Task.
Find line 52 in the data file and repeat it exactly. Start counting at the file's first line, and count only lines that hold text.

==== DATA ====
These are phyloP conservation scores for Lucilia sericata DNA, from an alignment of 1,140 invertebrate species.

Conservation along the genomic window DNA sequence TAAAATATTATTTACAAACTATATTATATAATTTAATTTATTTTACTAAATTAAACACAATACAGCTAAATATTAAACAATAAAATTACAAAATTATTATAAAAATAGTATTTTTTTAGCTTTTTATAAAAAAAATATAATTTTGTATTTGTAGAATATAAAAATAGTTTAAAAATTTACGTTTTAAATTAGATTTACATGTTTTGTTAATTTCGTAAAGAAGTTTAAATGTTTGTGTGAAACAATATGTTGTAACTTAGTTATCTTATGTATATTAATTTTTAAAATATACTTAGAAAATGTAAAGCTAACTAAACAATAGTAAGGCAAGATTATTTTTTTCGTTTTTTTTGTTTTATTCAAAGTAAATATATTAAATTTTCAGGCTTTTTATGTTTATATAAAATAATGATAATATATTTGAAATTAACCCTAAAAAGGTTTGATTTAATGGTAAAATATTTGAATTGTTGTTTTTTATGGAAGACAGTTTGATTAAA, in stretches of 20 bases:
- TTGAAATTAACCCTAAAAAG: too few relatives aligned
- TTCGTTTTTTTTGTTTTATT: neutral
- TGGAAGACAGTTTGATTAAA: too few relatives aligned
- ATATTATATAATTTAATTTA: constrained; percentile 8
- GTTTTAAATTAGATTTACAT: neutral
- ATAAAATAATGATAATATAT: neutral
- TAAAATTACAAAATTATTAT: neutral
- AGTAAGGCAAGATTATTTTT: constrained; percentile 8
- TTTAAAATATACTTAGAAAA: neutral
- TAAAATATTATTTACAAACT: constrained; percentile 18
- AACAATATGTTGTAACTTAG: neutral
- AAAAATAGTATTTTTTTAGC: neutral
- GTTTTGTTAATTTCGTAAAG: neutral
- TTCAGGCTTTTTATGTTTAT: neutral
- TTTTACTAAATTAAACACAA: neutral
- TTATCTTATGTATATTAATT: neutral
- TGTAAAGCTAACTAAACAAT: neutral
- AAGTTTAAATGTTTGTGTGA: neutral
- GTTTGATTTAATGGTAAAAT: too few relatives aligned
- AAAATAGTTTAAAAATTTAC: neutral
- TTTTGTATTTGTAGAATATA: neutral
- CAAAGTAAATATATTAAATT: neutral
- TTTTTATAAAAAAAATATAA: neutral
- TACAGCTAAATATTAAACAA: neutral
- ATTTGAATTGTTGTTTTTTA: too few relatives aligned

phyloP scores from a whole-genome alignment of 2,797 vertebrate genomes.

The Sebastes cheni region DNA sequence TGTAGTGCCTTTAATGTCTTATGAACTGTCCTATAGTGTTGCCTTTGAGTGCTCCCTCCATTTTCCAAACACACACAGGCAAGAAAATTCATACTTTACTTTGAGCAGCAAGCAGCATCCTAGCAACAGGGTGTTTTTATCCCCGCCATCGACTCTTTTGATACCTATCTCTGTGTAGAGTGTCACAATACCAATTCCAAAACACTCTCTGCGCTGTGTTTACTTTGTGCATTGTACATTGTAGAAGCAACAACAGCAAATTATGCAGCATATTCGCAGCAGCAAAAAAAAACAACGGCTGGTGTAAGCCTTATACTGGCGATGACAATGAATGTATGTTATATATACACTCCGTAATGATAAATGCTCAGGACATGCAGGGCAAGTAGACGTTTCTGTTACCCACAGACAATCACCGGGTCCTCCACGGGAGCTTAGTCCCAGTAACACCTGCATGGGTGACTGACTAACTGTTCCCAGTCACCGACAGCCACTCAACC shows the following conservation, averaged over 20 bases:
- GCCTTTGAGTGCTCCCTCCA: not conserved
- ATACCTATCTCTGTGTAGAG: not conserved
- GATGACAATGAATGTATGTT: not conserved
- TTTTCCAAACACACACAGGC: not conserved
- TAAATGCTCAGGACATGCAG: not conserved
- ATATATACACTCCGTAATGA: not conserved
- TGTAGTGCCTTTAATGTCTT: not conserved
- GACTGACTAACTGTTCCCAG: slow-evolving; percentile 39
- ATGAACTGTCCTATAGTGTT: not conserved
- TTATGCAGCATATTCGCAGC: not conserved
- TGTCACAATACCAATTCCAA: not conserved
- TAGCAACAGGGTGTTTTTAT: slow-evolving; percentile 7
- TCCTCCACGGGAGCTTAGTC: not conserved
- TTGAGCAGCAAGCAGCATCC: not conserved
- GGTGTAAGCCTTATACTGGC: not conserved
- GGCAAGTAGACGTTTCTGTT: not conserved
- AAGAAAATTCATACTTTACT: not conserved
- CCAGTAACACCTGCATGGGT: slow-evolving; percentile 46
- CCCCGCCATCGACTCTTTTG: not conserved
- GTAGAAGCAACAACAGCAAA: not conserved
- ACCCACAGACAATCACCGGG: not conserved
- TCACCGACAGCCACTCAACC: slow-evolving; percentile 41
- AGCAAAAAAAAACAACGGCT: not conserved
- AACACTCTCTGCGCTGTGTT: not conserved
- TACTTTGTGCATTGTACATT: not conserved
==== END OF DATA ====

- AGCAAAAAAAAACAACGGCT: not conserved